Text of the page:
The Rush to Deploy the Latest In-Store Technology is Compromising IT Security
Digital transformation is accelerating the pace of change within the store environment. Retailers are under pressure to move quickly to implement the latest in-store capabilities to help separate themselves from the competition and provide a reason for repeat trips to the store. These retailers are blurring the physical and digital worlds to drive deeper customer engagement, loyalty, and emotional connections with a brand.
In practice, this translates to an avalanche of new technology and data analytics tools sweeping into retail outlets large and small. Self-checkout kiosks and mobile point-of-sale devices promise to enhance convenience for customers. In-store Wi-Fi, dressing room tablets, RFID, and augmented reality capabilities aim to enhance engagement and customer service capabilities.
Connected devices that monitor heating and cooling, on-shelf inventory, and interactive digital signage are transforming operations and optimizing the way stores are managed. To the customer, these changes and technology implementations should appear seamless. But to the retailer, adopting these capabilities creates many challenges and represents a radically different way of doing business within the store environment.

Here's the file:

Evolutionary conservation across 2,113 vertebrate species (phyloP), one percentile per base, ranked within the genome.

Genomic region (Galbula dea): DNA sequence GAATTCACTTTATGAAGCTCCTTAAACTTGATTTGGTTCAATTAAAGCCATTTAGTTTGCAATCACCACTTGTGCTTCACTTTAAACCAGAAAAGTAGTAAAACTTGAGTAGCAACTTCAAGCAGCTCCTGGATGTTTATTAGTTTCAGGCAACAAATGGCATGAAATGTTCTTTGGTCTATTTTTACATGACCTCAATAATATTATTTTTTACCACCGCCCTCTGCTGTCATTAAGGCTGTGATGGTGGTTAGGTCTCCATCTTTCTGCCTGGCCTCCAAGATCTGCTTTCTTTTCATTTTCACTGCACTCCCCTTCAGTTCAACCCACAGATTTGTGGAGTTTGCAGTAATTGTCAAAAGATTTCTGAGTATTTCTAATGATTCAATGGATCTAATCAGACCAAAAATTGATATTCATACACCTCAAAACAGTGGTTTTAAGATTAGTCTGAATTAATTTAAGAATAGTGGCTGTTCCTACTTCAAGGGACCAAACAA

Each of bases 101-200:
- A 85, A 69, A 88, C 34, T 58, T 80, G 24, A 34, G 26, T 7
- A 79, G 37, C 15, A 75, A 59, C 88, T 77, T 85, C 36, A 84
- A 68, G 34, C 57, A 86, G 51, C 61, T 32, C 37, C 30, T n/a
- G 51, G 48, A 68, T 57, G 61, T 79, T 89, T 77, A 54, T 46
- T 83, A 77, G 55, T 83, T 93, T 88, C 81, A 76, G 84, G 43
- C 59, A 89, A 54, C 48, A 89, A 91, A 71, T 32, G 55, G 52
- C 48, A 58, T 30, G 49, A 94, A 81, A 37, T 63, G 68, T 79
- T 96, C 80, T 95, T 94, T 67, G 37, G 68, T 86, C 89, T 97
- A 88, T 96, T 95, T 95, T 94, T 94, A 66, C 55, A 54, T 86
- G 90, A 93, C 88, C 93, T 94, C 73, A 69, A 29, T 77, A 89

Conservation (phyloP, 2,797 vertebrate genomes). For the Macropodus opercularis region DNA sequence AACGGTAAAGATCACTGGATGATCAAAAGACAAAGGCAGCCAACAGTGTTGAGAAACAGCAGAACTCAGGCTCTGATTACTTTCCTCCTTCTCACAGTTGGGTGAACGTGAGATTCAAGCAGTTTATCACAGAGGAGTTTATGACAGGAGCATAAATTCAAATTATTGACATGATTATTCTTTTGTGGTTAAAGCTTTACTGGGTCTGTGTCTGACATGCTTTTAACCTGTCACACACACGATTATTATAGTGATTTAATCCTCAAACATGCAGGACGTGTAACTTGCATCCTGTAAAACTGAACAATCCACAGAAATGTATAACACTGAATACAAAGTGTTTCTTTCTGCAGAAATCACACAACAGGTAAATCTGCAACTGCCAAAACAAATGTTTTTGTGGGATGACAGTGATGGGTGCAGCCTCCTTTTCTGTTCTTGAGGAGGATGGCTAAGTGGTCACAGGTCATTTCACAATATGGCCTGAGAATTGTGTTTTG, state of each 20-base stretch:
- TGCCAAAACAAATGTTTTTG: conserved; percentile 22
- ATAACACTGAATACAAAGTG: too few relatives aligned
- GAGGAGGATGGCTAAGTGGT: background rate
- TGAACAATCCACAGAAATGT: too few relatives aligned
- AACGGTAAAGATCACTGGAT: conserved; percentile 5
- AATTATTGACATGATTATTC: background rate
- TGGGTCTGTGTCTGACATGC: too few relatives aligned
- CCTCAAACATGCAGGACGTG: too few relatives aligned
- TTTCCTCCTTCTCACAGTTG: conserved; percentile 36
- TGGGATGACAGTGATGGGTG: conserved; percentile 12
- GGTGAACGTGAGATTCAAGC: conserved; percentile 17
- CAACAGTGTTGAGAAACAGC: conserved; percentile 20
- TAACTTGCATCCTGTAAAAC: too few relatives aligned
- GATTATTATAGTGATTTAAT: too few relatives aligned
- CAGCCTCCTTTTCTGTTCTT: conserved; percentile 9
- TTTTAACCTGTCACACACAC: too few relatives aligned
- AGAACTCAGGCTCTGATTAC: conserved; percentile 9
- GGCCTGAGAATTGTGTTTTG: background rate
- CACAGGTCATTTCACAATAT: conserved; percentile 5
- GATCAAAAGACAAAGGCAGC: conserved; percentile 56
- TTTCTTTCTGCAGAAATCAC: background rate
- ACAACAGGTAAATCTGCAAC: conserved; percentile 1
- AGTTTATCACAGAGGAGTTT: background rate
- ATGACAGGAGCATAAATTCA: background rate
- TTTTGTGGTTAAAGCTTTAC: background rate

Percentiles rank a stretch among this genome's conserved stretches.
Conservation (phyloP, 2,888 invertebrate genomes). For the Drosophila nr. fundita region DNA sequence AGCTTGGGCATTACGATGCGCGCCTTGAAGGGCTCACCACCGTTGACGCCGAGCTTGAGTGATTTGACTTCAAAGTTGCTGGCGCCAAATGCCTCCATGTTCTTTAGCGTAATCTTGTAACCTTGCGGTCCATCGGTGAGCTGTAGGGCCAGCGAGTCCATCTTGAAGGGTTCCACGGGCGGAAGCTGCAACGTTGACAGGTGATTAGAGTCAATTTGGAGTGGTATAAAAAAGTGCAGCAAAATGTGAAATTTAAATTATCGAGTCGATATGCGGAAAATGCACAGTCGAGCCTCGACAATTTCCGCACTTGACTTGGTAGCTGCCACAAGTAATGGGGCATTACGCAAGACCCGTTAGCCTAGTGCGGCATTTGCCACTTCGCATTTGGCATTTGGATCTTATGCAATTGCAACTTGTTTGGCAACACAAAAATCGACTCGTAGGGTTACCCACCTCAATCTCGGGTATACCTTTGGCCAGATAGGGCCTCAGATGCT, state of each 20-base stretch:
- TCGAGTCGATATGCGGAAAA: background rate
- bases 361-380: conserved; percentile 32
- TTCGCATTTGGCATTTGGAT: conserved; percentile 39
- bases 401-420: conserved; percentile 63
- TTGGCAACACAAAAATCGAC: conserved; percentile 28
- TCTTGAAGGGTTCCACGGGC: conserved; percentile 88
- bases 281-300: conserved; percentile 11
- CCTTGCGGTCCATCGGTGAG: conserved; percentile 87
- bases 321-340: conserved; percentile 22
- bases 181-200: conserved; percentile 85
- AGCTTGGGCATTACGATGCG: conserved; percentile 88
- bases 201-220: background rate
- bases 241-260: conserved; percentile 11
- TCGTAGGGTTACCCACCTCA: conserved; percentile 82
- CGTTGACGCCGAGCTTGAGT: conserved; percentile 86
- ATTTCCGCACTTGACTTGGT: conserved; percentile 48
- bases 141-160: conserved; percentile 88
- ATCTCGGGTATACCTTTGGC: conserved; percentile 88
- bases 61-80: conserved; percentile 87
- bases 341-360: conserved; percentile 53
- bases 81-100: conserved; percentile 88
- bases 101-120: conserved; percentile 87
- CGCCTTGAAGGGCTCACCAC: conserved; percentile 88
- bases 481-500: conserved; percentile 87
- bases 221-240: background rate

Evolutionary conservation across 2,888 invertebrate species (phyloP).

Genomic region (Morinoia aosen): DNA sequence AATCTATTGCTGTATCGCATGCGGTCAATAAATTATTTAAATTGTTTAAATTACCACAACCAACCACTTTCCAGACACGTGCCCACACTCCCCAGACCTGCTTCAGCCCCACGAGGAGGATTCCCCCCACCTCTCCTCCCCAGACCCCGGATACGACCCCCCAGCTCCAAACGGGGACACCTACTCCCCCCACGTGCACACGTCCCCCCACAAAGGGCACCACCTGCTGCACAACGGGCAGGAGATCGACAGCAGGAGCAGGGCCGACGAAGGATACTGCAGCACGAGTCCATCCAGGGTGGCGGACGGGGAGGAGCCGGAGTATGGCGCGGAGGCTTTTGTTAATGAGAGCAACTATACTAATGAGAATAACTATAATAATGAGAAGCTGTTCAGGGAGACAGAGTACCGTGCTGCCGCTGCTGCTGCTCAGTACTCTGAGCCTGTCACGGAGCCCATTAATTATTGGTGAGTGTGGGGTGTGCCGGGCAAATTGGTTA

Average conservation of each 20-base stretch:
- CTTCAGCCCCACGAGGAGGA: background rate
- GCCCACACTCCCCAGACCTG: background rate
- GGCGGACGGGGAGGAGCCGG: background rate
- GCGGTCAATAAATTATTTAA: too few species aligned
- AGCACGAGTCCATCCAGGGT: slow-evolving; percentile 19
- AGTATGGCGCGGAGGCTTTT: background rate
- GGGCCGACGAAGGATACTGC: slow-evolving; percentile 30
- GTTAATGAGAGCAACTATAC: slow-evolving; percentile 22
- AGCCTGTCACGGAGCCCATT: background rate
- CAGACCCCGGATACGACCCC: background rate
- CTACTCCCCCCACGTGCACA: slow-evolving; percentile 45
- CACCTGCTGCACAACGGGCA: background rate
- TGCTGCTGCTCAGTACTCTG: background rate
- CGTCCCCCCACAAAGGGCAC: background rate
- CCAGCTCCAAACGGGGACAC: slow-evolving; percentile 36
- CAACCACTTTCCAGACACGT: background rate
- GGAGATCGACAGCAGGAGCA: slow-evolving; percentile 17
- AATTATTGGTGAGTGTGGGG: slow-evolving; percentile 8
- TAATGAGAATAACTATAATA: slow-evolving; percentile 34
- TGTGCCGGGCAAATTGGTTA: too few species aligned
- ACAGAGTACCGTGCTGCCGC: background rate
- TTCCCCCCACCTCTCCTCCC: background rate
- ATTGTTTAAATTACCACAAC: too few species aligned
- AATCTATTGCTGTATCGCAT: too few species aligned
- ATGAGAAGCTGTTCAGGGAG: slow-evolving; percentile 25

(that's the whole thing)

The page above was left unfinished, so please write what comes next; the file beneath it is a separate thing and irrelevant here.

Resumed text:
The Risk Behind the Reward
Retail is prime for fresh ideas and new approaches; the technologies being introduced in brick-and-mortar locations really do help to elevate the customer experience and create an incentive for shopping offline and driving purchase intent.
At the same time, these new technologies and endpoints in retail environments — mobile devices, SaaS applications, kiosks, IoT, mobile point of sale, and Wi-Fi — offer an expanded attack surface for bad actors to exploit. And, alarmingly, many store networks rely on outdated on-premise hardware models that introduce single points of failure and open the door to vulnerabilities, malware attacks, breaches, and just about every threat the digital age presents.
Omnichannel retail has created complex security architecture for retailers to manage and maintain on their own, leaving traditional defenses outdated and ineffective. This is exacerbated by the fact that many new technologies, particularly IoT devices, have not been designed with security in mind. As a result, many new in-store technologies have increased complexity for IT teams to manage and unruly security environments to tame and control.
Consumer-driven technologies and rising expectations will only continue to accelerate change, forcing retailers to rethink long-term security strategies, adopt agile network security architectures, and replace legacy patchwork solutions that heighten risk. According to The State of Network Security report for 2016-2017 from Forrester, 40% of enterprises are upgrading or planning to implement next-gen firewalls within the next 12 months.